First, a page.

Monthly Archives: March 2022

Belfast – a review

Kenneth Branagh’s cellulose autobiography of his childhood is one of those productions that almost resists a critique because it is so absolutely honest in the depiction of growing up in the middle of Northern Ireland’s religious and bloody battles between … Continue reading

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The Brits In India

The British State’s last ventriloquist dummy, George Galloway, once rebuked a Scottish independinista for daring to compare British rule in India with Scotland. Other than a giant diamond in the Monarch’s crown, the Koh-i-Noor, one guesses he meant Scotland did … Continue reading

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Policing Scotland

This article is written by Scotland’s chief of police, Iain Livingstone. Published in the Guardian, it requires wide circulation. He was a former football player for Raith Rovers before becoming a solicitor. Why he switched to become a policeman in … Continue reading

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War Never Ends

That Putin’s order to regain influence in Ukraine was an error of judgement that plays into Washington’s hands, is a given. That he has gifted warmongers in the West the excuse to point the finger and say, ‘we told you … Continue reading

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USA and Ukraine

This is the third article on Ukraine published on Grouse Beater. As a private citizen who has studied aspects of Scottish, European and US history for screenplay projects, it behoves me to advise readers to look for guidance from specialists … Continue reading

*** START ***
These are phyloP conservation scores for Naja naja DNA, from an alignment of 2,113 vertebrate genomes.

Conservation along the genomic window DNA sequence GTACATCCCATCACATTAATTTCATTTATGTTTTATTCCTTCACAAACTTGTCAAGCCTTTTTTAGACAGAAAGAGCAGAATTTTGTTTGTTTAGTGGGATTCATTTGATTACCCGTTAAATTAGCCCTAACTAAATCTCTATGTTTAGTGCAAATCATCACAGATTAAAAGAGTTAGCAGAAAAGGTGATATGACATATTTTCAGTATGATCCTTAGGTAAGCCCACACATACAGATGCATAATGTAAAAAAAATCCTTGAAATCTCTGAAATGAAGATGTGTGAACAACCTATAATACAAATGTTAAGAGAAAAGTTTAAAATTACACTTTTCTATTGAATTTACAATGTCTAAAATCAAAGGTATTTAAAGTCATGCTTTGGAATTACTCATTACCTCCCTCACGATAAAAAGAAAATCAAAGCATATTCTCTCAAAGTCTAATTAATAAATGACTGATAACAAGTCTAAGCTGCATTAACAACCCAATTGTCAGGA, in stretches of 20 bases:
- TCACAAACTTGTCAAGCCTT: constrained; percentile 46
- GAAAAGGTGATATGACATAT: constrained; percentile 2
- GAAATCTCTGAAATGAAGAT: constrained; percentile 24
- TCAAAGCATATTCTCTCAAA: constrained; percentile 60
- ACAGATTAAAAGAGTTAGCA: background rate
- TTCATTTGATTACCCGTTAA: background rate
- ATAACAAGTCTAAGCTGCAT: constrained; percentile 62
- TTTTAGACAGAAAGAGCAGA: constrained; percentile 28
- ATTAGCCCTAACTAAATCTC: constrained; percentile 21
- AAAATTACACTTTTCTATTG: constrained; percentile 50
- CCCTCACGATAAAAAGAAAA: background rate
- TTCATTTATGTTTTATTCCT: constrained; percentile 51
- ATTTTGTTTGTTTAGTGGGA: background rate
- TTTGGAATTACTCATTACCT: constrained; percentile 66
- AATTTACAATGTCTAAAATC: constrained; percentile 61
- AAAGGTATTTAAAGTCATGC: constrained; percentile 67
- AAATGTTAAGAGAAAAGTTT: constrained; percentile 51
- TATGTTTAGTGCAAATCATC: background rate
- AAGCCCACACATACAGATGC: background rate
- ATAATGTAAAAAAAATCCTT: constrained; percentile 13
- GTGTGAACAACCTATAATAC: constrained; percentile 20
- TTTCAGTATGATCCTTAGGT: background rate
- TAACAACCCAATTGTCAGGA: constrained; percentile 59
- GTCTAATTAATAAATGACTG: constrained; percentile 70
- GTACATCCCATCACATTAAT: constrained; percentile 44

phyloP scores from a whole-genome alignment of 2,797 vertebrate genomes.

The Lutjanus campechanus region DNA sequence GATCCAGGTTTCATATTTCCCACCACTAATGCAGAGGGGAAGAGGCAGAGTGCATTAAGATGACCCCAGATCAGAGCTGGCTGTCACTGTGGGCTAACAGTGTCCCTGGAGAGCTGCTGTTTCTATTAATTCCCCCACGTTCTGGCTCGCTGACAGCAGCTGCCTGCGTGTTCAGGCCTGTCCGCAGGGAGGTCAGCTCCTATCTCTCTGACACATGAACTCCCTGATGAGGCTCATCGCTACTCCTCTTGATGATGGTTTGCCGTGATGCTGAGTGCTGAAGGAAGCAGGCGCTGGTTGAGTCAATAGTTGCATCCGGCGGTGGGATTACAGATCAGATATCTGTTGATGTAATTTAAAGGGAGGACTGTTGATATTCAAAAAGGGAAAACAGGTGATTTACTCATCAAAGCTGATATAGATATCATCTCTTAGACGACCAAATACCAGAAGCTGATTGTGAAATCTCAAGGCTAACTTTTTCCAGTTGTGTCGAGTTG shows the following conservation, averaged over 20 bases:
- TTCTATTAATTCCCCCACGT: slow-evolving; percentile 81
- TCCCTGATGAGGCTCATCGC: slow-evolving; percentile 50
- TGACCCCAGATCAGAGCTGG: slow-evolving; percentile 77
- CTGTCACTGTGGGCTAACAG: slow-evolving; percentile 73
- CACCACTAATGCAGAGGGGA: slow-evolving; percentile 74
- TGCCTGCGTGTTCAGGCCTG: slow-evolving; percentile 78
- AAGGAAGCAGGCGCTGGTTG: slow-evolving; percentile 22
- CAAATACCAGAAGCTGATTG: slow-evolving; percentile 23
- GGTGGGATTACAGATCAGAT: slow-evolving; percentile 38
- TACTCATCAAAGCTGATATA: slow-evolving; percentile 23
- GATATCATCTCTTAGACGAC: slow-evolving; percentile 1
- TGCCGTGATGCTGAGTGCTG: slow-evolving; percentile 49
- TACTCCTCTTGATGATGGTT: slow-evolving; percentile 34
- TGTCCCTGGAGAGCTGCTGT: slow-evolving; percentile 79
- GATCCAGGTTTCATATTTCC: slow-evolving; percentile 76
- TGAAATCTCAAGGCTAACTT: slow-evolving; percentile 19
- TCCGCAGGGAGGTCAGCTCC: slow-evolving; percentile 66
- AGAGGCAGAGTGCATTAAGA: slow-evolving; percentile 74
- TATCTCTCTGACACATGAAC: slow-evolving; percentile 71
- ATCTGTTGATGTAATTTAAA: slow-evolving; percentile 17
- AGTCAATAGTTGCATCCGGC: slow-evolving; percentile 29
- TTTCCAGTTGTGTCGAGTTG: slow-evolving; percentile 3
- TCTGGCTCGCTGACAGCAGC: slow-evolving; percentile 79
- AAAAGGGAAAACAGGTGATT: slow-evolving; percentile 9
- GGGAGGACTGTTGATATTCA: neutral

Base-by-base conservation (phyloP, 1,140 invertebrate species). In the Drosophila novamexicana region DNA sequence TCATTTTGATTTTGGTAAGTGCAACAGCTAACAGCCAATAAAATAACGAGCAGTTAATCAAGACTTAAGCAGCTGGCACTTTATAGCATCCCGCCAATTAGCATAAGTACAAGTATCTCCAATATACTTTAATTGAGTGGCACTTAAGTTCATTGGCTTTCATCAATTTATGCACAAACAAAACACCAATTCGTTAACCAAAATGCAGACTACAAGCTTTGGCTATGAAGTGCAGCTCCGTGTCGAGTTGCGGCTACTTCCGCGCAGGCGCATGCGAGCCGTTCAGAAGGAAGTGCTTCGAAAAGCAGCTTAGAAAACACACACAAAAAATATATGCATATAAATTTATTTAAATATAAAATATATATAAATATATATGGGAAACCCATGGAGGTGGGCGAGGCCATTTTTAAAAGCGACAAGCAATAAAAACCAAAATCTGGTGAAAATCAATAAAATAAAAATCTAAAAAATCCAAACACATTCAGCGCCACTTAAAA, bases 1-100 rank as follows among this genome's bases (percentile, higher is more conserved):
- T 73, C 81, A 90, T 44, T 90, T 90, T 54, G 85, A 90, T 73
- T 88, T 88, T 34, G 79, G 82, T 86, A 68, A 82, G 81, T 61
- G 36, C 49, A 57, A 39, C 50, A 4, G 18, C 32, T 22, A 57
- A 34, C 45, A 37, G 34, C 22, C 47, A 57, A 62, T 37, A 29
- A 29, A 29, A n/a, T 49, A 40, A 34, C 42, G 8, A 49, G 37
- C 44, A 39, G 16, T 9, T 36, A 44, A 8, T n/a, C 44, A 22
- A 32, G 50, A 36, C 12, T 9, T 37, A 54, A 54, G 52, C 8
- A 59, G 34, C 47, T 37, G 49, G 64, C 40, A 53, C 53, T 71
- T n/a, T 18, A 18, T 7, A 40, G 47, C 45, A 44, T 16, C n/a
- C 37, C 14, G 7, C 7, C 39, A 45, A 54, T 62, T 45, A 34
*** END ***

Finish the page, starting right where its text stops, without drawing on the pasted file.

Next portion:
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The Duke – a review

As football commentators are apt to say, this was a game of two-halves. The Duke doesn’t really get off the ground until the trial scenes. And for all of its length it remains unabashed English nostalgia for a time that … Continue reading

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Ukraine: Worse to Come?

I posted a fairly impartial history of the Ukrainian issue some days ago – we in the West have a chronically short memory – so that readers know why Russia has embarked on an invasion, and why we in the … Continue reading

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The National Language

THE IMPORTANCE OF INDIGENOUS LANGUAGE This recorded interview between Mark McNaught and Professor Alfred Baird discusses the crucial importance of language to a civilised nation, the core of its existence, in particular how its demotion and ultimate erosion is a … Continue reading

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UK – What a Mess

Simon Jenkins is one of the few Guardian columnists who has expressed sympathy for Scotland’s political ambitions. (This site makes no apology for publishing the work of the friends of Scotland, even if we do not always agree with it.) … Continue reading

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Death on the Nile – Review

I begin with a lament. The composer of the film score, Scotland’s Patrick Doyle, a creator of prodigious output who really ought to be lauded as our national composer, has manufactured a low, deep insistent growl for the tense murder … Continue reading

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